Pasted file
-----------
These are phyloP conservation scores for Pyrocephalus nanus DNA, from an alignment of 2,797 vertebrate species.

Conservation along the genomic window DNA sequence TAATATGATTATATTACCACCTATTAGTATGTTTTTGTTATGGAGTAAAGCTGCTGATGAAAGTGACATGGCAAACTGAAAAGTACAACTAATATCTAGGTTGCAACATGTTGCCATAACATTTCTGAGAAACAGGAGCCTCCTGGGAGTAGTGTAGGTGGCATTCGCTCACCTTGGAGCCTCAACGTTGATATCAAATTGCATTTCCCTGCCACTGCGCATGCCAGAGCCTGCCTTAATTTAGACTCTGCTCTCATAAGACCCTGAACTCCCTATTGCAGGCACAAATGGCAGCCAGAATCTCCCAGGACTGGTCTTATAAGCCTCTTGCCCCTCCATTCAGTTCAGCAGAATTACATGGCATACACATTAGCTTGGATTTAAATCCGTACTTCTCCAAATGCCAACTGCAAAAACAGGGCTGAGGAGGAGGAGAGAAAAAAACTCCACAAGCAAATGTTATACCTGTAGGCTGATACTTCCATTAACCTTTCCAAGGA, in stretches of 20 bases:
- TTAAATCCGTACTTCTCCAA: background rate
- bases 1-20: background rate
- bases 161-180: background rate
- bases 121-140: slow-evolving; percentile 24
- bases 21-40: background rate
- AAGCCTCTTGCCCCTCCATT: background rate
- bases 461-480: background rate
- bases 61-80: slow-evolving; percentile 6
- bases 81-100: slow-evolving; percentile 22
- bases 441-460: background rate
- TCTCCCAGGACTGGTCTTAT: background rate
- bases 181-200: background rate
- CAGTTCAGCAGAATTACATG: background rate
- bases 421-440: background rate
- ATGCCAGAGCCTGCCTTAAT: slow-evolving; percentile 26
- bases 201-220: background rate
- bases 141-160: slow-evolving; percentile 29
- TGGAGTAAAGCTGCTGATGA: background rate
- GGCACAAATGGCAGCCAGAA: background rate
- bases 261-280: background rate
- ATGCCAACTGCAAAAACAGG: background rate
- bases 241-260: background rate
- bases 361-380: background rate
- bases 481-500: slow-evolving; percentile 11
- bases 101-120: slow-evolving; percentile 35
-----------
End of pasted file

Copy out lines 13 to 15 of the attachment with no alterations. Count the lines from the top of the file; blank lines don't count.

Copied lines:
- TCTCCCAGGACTGGTCTTAT: background rate
- bases 181-200: background rate
- CAGTTCAGCAGAATTACATG: background rate